Published in dast-e-saba, this ghazal appeared under the title 'August 1952', and shows that in the early phase of his trial in the Rawalpindi Conspiracy case, Faiz still retained an astonishingly positive frame of mind, and an almost desperate confidence that things were on the verge of improving... .
Like many of Faiz's poems, this one poses severe problems of translation because of the specific linguistic device it uses to convey its very particular nuance of emphasis - one which is almost impossible to capture in English, for want of an equivalent verbal qualifier. The radif of this poem is 'hue to hain' - where the crucial 'तो ' adds, to the second line of every sher, a sense that can be captured at best inadequately in English through phrases like "At least this much has happened", or "this much has admittedly happened". Because of this qualifying word, each sher can be seen as words of encouragement offered to someone who is losing hope...where the 'someone' can, of course, be the poet himself too.
Raushan kahii.n bahaar ke imkaa.n hue to hai.n
gulshan mei.n chaak chand girebaa.n hue to hai.n
रौशन कहीं बहार के इम्काँ हुए तो हैं
गुलशन में चाक चंद गरेबाँ हुए तो हैं
Somewhere, the possibilities of spring have shone out
A few collars have been rent in the rose garden
Imkaan, in Arabic, means a 'reality' that is still in the realm of the potential or possible, that depends on some other condition being satisfied to come into existence [It is distinguished from wujoob, which is a reality that is already mandated or made necessary by the circumstances and is thus bound to occur; or from wujood, which is a reality that is already in existence]. The word is, therefore, used to denote the 'possibility' of something happening - or figuratively for the 'hint' or 'suggestion' of something about to happen. Its use in the sher above is quite inspired, suggesting a spring that is not yet actually there, but trembles tantalisingly in the realm of the possible. And the second line's beautiful picturisation of collars being torn in the rose-garden is meant to evoke, of course, the 'opening of buds', in anticipation of this promised spring...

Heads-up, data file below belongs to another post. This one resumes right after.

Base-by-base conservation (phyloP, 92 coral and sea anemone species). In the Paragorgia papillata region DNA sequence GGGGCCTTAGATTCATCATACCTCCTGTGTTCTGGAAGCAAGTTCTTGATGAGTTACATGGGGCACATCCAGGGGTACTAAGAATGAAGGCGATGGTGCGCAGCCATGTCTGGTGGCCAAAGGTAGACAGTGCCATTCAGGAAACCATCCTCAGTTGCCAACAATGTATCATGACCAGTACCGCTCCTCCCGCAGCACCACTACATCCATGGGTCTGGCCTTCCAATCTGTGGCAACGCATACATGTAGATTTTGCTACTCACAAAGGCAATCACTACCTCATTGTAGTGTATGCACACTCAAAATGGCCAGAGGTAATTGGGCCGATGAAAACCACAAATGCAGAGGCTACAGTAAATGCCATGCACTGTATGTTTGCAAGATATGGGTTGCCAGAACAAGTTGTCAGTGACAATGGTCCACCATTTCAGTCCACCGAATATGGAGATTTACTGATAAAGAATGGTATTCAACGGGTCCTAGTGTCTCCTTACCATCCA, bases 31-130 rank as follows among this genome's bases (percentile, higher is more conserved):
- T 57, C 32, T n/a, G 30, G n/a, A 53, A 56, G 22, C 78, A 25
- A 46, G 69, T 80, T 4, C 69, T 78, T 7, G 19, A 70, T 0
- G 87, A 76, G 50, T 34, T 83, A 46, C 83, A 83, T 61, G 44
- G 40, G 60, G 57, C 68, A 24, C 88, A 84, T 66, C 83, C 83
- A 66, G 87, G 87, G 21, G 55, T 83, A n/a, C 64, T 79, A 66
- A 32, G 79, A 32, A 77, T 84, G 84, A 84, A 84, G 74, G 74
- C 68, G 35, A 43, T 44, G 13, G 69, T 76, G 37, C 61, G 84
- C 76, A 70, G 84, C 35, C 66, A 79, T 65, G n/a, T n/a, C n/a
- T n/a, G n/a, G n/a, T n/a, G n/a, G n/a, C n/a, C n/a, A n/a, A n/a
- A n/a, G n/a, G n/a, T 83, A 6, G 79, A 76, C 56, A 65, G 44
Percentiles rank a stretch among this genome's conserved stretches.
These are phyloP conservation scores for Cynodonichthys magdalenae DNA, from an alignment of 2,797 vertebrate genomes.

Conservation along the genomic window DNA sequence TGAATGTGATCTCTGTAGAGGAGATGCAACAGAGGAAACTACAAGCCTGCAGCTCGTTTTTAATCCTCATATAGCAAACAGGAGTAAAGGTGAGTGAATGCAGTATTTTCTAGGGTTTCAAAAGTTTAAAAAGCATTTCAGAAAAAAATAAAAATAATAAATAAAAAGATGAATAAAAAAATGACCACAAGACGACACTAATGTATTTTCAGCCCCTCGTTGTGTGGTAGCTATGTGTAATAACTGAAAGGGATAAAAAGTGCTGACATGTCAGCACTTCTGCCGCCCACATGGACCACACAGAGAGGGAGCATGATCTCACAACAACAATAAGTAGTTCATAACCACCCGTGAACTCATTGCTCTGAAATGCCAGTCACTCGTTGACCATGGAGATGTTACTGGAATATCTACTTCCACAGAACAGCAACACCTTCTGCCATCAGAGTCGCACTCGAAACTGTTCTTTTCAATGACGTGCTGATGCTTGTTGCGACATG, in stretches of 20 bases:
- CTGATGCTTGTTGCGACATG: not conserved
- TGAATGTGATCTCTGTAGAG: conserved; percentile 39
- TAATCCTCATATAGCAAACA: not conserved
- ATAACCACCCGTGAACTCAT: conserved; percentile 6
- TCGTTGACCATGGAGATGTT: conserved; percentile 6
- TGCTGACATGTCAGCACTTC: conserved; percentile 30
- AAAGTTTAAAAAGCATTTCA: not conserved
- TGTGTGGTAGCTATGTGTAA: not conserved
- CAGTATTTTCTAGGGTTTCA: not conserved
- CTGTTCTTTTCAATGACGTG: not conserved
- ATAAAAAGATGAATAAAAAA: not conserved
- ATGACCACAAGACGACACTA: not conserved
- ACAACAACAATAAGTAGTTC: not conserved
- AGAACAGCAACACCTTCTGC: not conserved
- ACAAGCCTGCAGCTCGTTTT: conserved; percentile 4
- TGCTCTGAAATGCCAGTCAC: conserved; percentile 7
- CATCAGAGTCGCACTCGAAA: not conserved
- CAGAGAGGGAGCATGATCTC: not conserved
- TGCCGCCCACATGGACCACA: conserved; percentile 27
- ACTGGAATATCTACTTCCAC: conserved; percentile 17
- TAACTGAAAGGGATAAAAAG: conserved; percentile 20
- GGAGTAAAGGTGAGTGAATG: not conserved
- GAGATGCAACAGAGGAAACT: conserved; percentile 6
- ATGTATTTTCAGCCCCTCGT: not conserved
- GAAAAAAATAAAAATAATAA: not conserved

The entire sher, therefore, throws up a deliciously engaging picture of a garden, so far caught up in the grip of autumn, but where imaginations have started being teased with the possible arrival of spring... One doesn't need to be reminded, of course, of the political symbolism behind this picturesque imagery!
ab bhii khazaa.n kaa raaj hai, lekin kahii.n kahii.n
goshe rah-e-chaman mei.n ghazal-khwaa.n hue to hai.n
अब भी खज़ाँ का राज है, लेकिन कहीं कहीं
गोशे रह-ऐ-चमन में ग़ज़ल-ख्वाँ हुए तो हैं
Autumn's regime still prevails, but, here and there
nooks in the garden-paths have started singing poems
Divine! The way the second line specifies that it is the ghoshe (corners, nooks, secluded dead-ends) of the garden-paths that have started breaking into song, suggests that these are not just happy songs they are singing, but possibly subversive 'anti-establishment' anthems, against the prevailing reign of autumn! Once again, one has to admire Faiz for being able to 'package' an intensely political message in such breath-taking loveliness!
Thahrii huii hai shab kii siyaahii vahii.n magar
kuchh kuchh sahar ke rang par-afshaa.n hue to hai.n
ठहरी हुई है शब की सियाही वहीं मगर
कुछ कुछ सहर के रंग पर-अफशां हुए तो हैं
The night's blackness lingers on (at the) same place, but
the colours of dawn are (beginning to) flutter their wings a bit